Harley Wood also spoke of the glowing colours of the Jewel Box, again confirmed by the 40mm refractor - all of this without star charts. Was there no end to this magic? Although this object is in Crux, to quote Arthur C. Clarke: "... but greater and later philosophers [than Moon-Watcher] would be prepared to overlook equally striking exceptions to their theories."
Even in my student days, where more than anything else, one learns to be "laid back, indifferent and blasÚ", Centaurus continued to shine. I can remember word-for-word the conversation on that cold May 1976 first night in the control room of the Molonglo radio telescope, when the chart recorder showed something unprecedented...
Me: Dick - there's something wrong with the chart recorder. Look! Dick: No, that's only Centaurus A coming up to the meridian. Me: Cen A? But we're (consults dials) more than twelve beam position away. Dick: That's Cen A alright. It's the second brightest radio source in the sky. The only thing brighter is the sun. Me: (After a pause) Even brighter than Jupiter? Dick: Oh yes, much brighter. (Nyah! Bryant, Nyah!!!)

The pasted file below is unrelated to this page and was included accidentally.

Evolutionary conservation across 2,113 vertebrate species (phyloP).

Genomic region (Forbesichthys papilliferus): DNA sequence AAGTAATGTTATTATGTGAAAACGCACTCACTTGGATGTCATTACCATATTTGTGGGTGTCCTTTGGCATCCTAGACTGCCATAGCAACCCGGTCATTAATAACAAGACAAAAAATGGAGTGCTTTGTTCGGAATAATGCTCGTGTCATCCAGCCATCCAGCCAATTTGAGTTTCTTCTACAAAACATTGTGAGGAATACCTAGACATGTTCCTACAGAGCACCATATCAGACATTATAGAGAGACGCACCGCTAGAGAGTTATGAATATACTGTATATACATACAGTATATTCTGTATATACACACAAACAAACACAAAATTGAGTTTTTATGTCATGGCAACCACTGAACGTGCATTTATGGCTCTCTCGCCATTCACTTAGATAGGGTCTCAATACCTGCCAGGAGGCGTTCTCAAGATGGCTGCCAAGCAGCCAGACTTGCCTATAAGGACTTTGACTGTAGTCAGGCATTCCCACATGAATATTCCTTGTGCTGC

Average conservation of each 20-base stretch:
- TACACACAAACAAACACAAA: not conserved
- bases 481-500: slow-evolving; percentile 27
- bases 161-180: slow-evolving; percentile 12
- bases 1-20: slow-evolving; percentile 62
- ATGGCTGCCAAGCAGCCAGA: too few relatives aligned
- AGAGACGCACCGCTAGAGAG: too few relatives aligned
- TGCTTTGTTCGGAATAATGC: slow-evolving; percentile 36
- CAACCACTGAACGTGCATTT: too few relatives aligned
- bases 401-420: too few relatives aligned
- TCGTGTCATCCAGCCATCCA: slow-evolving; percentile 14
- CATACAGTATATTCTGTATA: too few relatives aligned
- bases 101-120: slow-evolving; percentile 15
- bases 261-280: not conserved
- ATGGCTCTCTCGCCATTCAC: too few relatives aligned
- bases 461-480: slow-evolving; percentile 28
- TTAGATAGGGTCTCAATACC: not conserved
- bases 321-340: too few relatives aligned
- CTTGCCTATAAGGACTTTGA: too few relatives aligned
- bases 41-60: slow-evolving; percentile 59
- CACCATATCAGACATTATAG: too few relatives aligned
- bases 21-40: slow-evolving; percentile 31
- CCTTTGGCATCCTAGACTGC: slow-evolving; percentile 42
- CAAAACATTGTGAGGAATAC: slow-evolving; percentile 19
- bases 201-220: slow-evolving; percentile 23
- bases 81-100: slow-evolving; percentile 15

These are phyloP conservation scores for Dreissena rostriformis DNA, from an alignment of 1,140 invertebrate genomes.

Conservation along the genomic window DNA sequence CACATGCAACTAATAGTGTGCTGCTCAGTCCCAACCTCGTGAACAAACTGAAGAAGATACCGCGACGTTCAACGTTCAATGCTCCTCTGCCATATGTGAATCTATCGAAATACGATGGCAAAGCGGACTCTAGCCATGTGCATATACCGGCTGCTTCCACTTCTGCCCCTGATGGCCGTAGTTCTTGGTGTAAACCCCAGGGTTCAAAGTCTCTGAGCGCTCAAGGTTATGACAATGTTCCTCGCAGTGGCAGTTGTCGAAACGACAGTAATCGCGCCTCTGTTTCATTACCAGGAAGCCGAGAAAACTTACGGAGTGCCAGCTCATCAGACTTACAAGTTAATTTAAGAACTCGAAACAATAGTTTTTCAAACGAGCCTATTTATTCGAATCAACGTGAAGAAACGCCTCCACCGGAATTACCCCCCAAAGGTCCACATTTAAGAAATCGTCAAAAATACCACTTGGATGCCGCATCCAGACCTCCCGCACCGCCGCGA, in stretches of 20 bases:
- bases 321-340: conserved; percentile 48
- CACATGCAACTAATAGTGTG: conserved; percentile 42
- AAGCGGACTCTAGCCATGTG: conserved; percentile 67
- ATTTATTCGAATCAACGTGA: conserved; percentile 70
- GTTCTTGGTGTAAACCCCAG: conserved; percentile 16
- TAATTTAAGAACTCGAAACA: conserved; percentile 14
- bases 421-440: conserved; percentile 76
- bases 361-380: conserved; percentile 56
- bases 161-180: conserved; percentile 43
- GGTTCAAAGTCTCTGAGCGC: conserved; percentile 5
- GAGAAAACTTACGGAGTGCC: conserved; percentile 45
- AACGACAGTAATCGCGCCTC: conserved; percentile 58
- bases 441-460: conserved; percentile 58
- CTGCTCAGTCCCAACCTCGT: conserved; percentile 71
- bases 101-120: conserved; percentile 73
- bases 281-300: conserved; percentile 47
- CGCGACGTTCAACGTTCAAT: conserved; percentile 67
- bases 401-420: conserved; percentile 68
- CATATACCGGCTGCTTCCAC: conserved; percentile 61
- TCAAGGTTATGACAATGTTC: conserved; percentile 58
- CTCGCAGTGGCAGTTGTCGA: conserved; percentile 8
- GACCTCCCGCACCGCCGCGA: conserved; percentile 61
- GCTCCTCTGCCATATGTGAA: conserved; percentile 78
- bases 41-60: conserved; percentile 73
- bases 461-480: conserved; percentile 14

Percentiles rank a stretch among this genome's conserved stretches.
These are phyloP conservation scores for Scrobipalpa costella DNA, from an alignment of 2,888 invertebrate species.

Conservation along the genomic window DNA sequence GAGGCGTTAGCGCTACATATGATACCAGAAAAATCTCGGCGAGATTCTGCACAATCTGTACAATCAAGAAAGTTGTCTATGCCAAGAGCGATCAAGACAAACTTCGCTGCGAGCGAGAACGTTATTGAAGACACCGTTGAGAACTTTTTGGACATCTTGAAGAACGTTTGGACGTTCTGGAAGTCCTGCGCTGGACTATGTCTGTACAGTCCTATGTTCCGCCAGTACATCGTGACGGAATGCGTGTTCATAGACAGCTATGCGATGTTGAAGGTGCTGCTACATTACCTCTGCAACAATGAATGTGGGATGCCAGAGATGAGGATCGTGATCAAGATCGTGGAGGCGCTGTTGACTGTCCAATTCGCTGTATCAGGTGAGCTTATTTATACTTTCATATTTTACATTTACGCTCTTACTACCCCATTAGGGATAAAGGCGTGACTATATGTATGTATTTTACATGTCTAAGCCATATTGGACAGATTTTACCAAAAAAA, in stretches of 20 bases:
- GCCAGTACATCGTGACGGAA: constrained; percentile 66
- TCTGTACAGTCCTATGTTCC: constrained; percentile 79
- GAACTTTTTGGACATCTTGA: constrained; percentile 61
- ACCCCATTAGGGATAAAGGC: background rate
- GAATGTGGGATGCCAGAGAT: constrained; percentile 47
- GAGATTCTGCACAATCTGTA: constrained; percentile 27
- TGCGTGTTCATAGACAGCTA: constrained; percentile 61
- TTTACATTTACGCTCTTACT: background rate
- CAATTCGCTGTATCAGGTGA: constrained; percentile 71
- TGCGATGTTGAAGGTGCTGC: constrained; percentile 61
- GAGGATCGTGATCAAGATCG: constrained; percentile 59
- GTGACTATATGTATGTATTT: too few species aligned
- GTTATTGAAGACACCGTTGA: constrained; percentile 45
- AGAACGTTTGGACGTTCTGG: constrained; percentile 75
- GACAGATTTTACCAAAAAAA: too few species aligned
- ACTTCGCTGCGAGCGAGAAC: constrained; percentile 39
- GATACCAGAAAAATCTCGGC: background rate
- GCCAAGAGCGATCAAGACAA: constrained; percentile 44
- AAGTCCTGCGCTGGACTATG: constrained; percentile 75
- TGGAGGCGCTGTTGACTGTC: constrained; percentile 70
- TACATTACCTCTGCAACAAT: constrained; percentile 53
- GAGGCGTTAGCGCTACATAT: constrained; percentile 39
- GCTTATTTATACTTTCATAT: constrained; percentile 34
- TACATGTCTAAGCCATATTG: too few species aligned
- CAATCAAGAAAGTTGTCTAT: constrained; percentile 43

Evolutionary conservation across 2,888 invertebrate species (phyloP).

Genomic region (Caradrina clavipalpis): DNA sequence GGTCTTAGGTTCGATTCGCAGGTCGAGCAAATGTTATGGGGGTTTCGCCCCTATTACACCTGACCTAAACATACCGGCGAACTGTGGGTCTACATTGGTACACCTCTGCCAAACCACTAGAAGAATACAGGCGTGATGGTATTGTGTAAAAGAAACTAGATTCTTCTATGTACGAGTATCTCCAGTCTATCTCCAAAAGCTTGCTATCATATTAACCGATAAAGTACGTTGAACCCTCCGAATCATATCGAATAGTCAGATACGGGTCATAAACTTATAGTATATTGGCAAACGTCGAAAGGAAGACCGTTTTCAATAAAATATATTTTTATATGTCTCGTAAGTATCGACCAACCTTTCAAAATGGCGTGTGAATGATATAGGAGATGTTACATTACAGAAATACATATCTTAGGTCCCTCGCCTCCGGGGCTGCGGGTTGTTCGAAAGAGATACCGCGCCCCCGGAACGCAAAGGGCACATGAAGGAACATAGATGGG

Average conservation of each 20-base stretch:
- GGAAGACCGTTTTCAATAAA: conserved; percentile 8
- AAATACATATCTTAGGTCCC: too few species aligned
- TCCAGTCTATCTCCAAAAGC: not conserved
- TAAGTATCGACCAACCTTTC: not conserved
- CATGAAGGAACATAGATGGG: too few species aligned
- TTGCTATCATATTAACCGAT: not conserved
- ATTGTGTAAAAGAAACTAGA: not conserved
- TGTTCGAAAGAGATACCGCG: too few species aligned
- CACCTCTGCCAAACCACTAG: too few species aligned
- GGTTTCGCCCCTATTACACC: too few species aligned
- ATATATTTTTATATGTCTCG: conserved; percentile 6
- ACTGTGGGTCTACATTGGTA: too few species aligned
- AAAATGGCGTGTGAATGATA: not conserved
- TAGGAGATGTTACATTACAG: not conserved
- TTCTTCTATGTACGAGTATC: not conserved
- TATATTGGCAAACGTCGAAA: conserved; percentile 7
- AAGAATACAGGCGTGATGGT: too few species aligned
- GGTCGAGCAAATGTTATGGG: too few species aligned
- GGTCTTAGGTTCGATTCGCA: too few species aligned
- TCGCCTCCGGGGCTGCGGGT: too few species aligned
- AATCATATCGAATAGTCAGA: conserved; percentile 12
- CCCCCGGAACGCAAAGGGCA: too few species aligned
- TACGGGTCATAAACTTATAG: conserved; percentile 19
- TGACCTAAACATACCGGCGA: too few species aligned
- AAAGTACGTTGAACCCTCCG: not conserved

So later that night, out came the binoculars and the radio chart, as I traced out in the black Molonglo sky the enormous radio lobes, imagining their appearance at these wavelengths; and listening to the three-second echo of the power relays clicking. It was one of those perfect moments...
More recently, during Halley fever in mid-1986, who can forget the excited, well-meaning if inexperienced comet viewers who "discovered" Comet Centaurus A? One of my then fellow-workers proudly showed me his accurately drawn chart of how his binoculars showed the new "comet" "moving" against the sky! You guessed it - one position was Centaurus A, the other was Omega..
Even today, NGC 5128 deserves a position in the BNGC. Using Andrew Murrell's photographic chart, we were able to observe one of 5128's globular clusters through his 20" telescope from Ilford. It was only a faint star, but - like Omega, so many decades ago - that first sighting of a globular cluster is an unforgettable sight